Here’s the catch: No one knows when that is. There are predictions. Like I said, if winemakers have been making wine for a very long time in one place with one vineyard, they’re going to know when their wines peak. They’re going to give you an idea. There is going to be a very tight window of when they think the wine is going to peak. Then, wine gets distributed throughout the world; it changes in different environments once it leaves the winery. So anything can really happen. You never really know when a wine is going to peak. But here’s the good news: Wine peaking is not how you enjoy age-worthy wine. It doesn’t have to be, I should say. Before a wine peaks, it’s still delicious. After wine peaks, it can still be delicious. I must say that after wine peaks — and all that means is after all those organic compounds have done their job and the wine has gained weight and shed that sediment to the bottom of the bottle — it’s never going to get that back. That sediment will never go back into the wine. After a wine “peaks,” it starts to reduce even more. Wine continues to reduce and reduce and reduce until it turns into vinegar, or what we sometimes call the “gray stage,” where the fruit is gone and there’s no complexity. What’s happening is, alcohol will always be there, acidity will always be there, but all the organic material will continue to interact with each other, gain weight, and either dissolve into the liquid or fall to the bottom of the wine. So after a very long time, even in the most age-worthy wines, they’re just gone. They’re musty, they’re weird, they have no fruit character. They’re just gone. That’s the thing about old wine.
I experienced this once. Somebody came to me with a very old red Burgundy. It was from 1947. I was initially very excited; let’s taste a very old wine. It didn’t taste like wine. It just tasted like musty grape water. It was a very expensive, very famous, well-known Burgundy. And here I am sipping it and it’s gone. At some point, that Pinot Noir, that Burgundian red wine, peaked, and it was at the height of its organic, full maturity. But then it wasn’t sold. It probably moved around at an auction house, and over time it just kept on reducing to the point where, when we sipped it, it was gone. I also, at one point, had a very old red wine, but it wasn’t from the 1940s. It was from the 1970s, and it was a Barolo. Oh my God, it was unbelievable. It’s one of those moments where, whether or not you’re in the industry, when you put a wine like this on your palate that’s at its peak or right near its peak and you can feel it, it’s undeniable. I don’t care where you are in your wine journey. If you smell a wine at its peak, it’s amazing.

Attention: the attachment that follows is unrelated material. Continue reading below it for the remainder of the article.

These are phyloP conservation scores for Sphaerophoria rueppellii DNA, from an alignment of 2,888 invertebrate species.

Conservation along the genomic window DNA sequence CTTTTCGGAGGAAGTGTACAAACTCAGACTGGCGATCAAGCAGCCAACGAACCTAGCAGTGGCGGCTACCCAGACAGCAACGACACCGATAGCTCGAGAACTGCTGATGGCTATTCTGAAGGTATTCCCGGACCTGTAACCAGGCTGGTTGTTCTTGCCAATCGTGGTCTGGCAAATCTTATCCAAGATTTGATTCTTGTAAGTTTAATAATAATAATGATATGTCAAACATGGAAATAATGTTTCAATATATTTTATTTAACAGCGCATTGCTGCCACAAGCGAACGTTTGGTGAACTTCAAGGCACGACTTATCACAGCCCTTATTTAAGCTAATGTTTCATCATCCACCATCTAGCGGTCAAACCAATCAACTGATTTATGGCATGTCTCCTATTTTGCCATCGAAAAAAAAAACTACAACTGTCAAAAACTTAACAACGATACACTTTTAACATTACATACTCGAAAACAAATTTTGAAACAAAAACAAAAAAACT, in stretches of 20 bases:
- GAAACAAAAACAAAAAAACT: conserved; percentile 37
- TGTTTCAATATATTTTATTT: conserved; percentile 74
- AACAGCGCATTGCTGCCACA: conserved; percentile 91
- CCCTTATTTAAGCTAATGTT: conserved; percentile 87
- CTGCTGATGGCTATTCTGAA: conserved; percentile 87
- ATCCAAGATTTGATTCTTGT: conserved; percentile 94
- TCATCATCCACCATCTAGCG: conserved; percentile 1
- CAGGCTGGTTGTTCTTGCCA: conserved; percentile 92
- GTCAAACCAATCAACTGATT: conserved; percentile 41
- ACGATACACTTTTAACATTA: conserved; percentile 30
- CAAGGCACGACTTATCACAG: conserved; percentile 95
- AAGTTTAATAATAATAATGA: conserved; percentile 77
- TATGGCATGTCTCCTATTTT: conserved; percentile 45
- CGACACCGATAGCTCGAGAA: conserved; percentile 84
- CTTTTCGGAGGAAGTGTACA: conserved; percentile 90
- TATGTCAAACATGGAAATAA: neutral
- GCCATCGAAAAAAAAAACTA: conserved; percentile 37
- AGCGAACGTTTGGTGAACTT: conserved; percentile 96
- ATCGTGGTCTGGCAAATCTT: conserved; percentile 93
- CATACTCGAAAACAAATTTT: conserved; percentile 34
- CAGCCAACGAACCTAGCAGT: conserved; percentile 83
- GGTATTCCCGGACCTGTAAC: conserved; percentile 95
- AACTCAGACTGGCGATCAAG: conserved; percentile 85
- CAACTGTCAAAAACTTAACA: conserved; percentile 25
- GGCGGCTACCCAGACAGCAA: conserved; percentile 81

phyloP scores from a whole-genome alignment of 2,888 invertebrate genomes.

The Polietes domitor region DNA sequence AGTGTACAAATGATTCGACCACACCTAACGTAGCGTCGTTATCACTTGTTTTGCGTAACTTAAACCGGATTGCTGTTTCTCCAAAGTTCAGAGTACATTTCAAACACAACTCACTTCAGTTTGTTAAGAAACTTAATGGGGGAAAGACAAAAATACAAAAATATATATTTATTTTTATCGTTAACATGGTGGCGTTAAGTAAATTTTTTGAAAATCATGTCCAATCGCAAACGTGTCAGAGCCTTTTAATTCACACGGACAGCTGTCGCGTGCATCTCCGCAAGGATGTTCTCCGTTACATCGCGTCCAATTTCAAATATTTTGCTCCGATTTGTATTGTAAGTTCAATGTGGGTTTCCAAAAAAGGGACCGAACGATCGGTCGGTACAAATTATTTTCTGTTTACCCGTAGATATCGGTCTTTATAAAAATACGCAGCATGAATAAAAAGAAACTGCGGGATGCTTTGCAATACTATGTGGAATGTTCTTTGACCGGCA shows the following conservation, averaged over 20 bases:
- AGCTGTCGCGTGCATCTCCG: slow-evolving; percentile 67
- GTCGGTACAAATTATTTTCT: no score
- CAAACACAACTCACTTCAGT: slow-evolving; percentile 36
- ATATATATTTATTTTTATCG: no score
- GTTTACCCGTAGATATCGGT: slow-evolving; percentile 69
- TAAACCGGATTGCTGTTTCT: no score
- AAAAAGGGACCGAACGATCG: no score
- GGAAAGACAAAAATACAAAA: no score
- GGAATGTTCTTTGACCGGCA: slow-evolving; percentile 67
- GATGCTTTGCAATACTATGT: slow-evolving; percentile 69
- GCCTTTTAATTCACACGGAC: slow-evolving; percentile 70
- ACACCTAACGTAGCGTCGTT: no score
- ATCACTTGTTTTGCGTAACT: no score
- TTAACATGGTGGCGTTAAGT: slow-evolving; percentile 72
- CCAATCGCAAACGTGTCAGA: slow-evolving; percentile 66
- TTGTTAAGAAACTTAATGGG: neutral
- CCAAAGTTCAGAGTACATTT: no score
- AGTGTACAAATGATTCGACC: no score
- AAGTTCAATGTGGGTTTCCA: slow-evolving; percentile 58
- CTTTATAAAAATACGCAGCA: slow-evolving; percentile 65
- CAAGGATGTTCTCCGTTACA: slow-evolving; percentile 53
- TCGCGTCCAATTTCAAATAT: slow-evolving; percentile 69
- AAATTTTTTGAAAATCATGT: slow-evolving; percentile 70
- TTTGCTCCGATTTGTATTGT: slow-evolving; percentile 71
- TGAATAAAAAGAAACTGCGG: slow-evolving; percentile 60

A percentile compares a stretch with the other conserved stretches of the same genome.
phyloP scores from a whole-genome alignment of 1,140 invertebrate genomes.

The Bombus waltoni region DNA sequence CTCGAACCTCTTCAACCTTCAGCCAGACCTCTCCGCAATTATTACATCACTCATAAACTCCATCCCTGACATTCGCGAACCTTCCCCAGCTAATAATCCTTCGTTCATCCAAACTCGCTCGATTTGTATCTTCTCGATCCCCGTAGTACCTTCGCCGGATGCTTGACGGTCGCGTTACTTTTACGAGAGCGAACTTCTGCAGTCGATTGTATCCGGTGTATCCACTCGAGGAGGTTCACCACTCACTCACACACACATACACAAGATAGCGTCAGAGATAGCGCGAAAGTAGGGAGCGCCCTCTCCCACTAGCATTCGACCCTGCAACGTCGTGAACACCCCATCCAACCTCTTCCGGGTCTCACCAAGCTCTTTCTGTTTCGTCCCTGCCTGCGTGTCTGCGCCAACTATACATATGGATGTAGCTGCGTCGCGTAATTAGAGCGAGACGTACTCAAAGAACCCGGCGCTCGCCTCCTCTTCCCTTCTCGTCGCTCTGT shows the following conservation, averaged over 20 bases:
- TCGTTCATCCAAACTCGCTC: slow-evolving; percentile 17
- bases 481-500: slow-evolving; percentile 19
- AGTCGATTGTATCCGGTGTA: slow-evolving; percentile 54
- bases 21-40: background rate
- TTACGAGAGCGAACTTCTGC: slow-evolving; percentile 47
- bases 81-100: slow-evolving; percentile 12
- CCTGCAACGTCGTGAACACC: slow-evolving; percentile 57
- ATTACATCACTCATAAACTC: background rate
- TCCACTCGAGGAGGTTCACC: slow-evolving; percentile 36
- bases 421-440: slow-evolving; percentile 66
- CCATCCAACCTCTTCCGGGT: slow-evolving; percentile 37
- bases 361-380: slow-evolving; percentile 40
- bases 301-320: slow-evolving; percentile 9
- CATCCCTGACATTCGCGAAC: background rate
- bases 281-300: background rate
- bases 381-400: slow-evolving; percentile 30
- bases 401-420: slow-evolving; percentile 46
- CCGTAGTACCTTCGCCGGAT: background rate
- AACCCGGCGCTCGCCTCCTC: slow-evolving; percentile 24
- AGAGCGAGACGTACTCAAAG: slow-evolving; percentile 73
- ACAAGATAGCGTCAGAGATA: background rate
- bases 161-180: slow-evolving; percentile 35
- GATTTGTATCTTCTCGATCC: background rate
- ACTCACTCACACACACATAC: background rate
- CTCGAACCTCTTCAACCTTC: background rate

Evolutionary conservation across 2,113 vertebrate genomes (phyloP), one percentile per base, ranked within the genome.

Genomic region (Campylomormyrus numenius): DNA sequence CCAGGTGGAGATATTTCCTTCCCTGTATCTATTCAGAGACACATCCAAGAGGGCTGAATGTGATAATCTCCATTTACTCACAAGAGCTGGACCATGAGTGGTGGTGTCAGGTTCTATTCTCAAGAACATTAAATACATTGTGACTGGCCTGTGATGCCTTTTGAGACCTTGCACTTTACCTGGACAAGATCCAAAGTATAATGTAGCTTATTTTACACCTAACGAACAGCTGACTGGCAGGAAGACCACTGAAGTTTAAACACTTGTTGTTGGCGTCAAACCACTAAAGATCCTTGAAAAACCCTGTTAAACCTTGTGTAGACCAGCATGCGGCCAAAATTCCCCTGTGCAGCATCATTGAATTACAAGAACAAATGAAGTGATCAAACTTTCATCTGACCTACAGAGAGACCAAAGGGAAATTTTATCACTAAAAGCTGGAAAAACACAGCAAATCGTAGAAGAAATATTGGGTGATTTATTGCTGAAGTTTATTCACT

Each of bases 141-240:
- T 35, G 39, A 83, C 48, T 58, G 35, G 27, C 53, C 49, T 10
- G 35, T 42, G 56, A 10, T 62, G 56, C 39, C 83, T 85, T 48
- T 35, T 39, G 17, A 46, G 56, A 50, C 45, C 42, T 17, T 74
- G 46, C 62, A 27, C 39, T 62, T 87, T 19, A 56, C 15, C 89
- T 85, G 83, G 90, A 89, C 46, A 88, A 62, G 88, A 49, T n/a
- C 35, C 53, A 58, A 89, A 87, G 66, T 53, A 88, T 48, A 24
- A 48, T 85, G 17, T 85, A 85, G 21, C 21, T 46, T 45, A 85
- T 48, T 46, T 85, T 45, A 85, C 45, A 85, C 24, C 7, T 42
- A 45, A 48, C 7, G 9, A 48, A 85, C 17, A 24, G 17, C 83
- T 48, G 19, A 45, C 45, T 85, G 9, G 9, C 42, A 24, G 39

That’s what peaking is. It is this idea that, at some point, that wine in that bottle is going to reduce to the point where it’s perfect, and then it’s going to keep on reducing. You have to find that moment in time to drink it when it’s perfect. But none of us know when that is with any wine. Even if the winemaker or some expert tells you, you’ll never know. That’s the beauty of wine: its inconsistency. That’s why at this level of age-worthy wine, the vintage is very important. That’s how you know, a general idea of where the wine is in its maturity.
I hope I helped you guys understand this whole peaking, full maturity thing now. It’s going to happen a lot. You’re going to see it a lot out there. But now, you know what’s actually happening and you don’t have to be obsessed about it. You can be. I sometimes am, but you don’t have to. I’ll talk to you next week.
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And now, for some totally awesome credits. “Wine 101” was produced, recorded, and edited by yours truly, Keith Beavers, at the VinePair headquarters in New York City. I want to give a big ol’ shout-out to co-founders Adam Teeter and Josh Malin for creating VinePair. Big shout-out to Danielle Grinberg, the art director of VinePair, for creating the most awesome logo for this podcast. Also, Darbi Cicci for the theme song. Listen to this. And I want to thank the entire VinePair staff for helping me learn something new every day. See you next week.
Ed. note: This episode has been edited for length and clarity.